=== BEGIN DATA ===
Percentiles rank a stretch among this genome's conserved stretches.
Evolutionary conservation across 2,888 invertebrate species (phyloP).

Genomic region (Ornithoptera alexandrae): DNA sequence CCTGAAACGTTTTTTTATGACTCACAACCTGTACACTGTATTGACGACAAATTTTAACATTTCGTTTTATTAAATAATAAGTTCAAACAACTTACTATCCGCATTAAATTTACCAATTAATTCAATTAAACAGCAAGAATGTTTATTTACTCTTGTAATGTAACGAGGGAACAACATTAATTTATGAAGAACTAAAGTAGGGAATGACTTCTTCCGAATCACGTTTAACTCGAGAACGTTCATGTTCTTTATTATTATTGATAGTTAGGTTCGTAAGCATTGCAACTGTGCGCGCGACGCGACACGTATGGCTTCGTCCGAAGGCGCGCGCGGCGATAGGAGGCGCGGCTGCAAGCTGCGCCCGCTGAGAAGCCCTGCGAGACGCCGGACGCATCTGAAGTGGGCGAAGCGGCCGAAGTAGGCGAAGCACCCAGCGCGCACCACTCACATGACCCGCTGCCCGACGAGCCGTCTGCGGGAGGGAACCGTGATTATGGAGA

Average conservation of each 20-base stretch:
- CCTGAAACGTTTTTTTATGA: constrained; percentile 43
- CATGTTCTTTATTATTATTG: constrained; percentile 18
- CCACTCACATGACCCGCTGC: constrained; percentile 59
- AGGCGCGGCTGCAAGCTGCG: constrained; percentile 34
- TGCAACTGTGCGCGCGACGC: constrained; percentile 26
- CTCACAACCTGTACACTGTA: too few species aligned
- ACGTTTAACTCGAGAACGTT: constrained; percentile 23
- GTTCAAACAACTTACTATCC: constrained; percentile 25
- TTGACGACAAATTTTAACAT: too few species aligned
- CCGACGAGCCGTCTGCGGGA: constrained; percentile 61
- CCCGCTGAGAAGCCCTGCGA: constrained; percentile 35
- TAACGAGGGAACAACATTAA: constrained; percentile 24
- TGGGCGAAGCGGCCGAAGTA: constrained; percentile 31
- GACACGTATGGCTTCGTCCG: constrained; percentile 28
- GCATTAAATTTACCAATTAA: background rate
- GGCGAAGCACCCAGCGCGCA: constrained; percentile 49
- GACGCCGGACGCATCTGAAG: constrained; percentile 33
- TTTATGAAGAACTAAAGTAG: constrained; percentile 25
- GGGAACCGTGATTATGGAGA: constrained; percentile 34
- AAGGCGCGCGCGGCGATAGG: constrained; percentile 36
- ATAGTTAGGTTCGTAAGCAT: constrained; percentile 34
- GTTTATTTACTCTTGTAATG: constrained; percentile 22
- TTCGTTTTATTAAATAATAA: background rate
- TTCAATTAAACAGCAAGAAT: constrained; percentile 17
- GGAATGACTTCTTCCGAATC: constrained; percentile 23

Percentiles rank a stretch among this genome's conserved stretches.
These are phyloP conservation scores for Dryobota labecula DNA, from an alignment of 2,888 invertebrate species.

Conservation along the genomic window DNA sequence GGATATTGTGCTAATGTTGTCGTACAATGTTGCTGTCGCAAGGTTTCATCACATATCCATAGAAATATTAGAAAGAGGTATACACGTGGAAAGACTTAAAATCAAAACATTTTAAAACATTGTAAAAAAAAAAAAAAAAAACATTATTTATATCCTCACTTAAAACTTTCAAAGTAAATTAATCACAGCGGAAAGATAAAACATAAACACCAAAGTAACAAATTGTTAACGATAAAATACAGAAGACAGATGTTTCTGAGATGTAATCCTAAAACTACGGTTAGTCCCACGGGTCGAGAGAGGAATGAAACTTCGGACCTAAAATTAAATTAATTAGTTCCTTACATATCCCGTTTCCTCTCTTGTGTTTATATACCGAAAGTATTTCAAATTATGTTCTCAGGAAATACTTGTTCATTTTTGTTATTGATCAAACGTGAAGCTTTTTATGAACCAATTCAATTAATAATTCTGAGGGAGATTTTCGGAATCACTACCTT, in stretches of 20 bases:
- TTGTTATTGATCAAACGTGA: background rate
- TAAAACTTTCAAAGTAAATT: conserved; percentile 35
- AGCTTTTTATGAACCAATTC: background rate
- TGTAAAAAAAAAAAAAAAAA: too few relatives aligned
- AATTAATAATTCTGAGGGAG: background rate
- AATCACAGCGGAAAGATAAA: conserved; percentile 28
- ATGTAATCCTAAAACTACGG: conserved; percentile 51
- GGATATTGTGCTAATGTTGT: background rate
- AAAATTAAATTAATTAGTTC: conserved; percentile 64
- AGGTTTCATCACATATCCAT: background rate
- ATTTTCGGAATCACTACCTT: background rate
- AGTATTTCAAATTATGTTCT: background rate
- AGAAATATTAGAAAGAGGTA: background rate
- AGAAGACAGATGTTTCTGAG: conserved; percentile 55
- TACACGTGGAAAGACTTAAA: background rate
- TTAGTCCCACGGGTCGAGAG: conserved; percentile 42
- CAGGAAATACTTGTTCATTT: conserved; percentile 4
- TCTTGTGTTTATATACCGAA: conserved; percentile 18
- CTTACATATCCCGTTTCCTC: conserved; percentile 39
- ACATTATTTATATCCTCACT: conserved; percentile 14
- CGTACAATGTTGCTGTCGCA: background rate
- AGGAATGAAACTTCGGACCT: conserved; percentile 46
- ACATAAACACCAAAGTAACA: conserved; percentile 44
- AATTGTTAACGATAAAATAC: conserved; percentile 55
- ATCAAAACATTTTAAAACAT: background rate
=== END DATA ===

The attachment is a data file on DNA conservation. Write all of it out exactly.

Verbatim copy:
Percentiles rank a stretch among this genome's conserved stretches.
Evolutionary conservation across 2,888 invertebrate species (phyloP).

Genomic region (Ornithoptera alexandrae): DNA sequence CCTGAAACGTTTTTTTATGACTCACAACCTGTACACTGTATTGACGACAAATTTTAACATTTCGTTTTATTAAATAATAAGTTCAAACAACTTACTATCCGCATTAAATTTACCAATTAATTCAATTAAACAGCAAGAATGTTTATTTACTCTTGTAATGTAACGAGGGAACAACATTAATTTATGAAGAACTAAAGTAGGGAATGACTTCTTCCGAATCACGTTTAACTCGAGAACGTTCATGTTCTTTATTATTATTGATAGTTAGGTTCGTAAGCATTGCAACTGTGCGCGCGACGCGACACGTATGGCTTCGTCCGAAGGCGCGCGCGGCGATAGGAGGCGCGGCTGCAAGCTGCGCCCGCTGAGAAGCCCTGCGAGACGCCGGACGCATCTGAAGTGGGCGAAGCGGCCGAAGTAGGCGAAGCACCCAGCGCGCACCACTCACATGACCCGCTGCCCGACGAGCCGTCTGCGGGAGGGAACCGTGATTATGGAGA

Average conservation of each 20-base stretch:
- CCTGAAACGTTTTTTTATGA: constrained; percentile 43
- CATGTTCTTTATTATTATTG: constrained; percentile 18
- CCACTCACATGACCCGCTGC: constrained; percentile 59
- AGGCGCGGCTGCAAGCTGCG: constrained; percentile 34
- TGCAACTGTGCGCGCGACGC: constrained; percentile 26
- CTCACAACCTGTACACTGTA: too few species aligned
- ACGTTTAACTCGAGAACGTT: constrained; percentile 23
- GTTCAAACAACTTACTATCC: constrained; percentile 25
- TTGACGACAAATTTTAACAT: too few species aligned
- CCGACGAGCCGTCTGCGGGA: constrained; percentile 61
- CCCGCTGAGAAGCCCTGCGA: constrained; percentile 35
- TAACGAGGGAACAACATTAA: constrained; percentile 24
- TGGGCGAAGCGGCCGAAGTA: constrained; percentile 31
- GACACGTATGGCTTCGTCCG: constrained; percentile 28
- GCATTAAATTTACCAATTAA: background rate
- GGCGAAGCACCCAGCGCGCA: constrained; percentile 49
- GACGCCGGACGCATCTGAAG: constrained; percentile 33
- TTTATGAAGAACTAAAGTAG: constrained; percentile 25
- GGGAACCGTGATTATGGAGA: constrained; percentile 34
- AAGGCGCGCGCGGCGATAGG: constrained; percentile 36
- ATAGTTAGGTTCGTAAGCAT: constrained; percentile 34
- GTTTATTTACTCTTGTAATG: constrained; percentile 22
- TTCGTTTTATTAAATAATAA: background rate
- TTCAATTAAACAGCAAGAAT: constrained; percentile 17
- GGAATGACTTCTTCCGAATC: constrained; percentile 23

Percentiles rank a stretch among this genome's conserved stretches.
These are phyloP conservation scores for Dryobota labecula DNA, from an alignment of 2,888 invertebrate species.

Conservation along the genomic window DNA sequence GGATATTGTGCTAATGTTGTCGTACAATGTTGCTGTCGCAAGGTTTCATCACATATCCATAGAAATATTAGAAAGAGGTATACACGTGGAAAGACTTAAAATCAAAACATTTTAAAACATTGTAAAAAAAAAAAAAAAAAACATTATTTATATCCTCACTTAAAACTTTCAAAGTAAATTAATCACAGCGGAAAGATAAAACATAAACACCAAAGTAACAAATTGTTAACGATAAAATACAGAAGACAGATGTTTCTGAGATGTAATCCTAAAACTACGGTTAGTCCCACGGGTCGAGAGAGGAATGAAACTTCGGACCTAAAATTAAATTAATTAGTTCCTTACATATCCCGTTTCCTCTCTTGTGTTTATATACCGAAAGTATTTCAAATTATGTTCTCAGGAAATACTTGTTCATTTTTGTTATTGATCAAACGTGAAGCTTTTTATGAACCAATTCAATTAATAATTCTGAGGGAGATTTTCGGAATCACTACCTT, in stretches of 20 bases:
- TTGTTATTGATCAAACGTGA: background rate
- TAAAACTTTCAAAGTAAATT: conserved; percentile 35
- AGCTTTTTATGAACCAATTC: background rate
- TGTAAAAAAAAAAAAAAAAA: too few relatives aligned
- AATTAATAATTCTGAGGGAG: background rate
- AATCACAGCGGAAAGATAAA: conserved; percentile 28
- ATGTAATCCTAAAACTACGG: conserved; percentile 51
- GGATATTGTGCTAATGTTGT: background rate
- AAAATTAAATTAATTAGTTC: conserved; percentile 64
- AGGTTTCATCACATATCCAT: background rate
- ATTTTCGGAATCACTACCTT: background rate
- AGTATTTCAAATTATGTTCT: background rate
- AGAAATATTAGAAAGAGGTA: background rate
- AGAAGACAGATGTTTCTGAG: conserved; percentile 55
- TACACGTGGAAAGACTTAAA: background rate
- TTAGTCCCACGGGTCGAGAG: conserved; percentile 42
- CAGGAAATACTTGTTCATTT: conserved; percentile 4
- TCTTGTGTTTATATACCGAA: conserved; percentile 18
- CTTACATATCCCGTTTCCTC: conserved; percentile 39
- ACATTATTTATATCCTCACT: conserved; percentile 14
- CGTACAATGTTGCTGTCGCA: background rate
- AGGAATGAAACTTCGGACCT: conserved; percentile 46
- ACATAAACACCAAAGTAACA: conserved; percentile 44
- AATTGTTAACGATAAAATAC: conserved; percentile 55
- ATCAAAACATTTTAAAACAT: background rate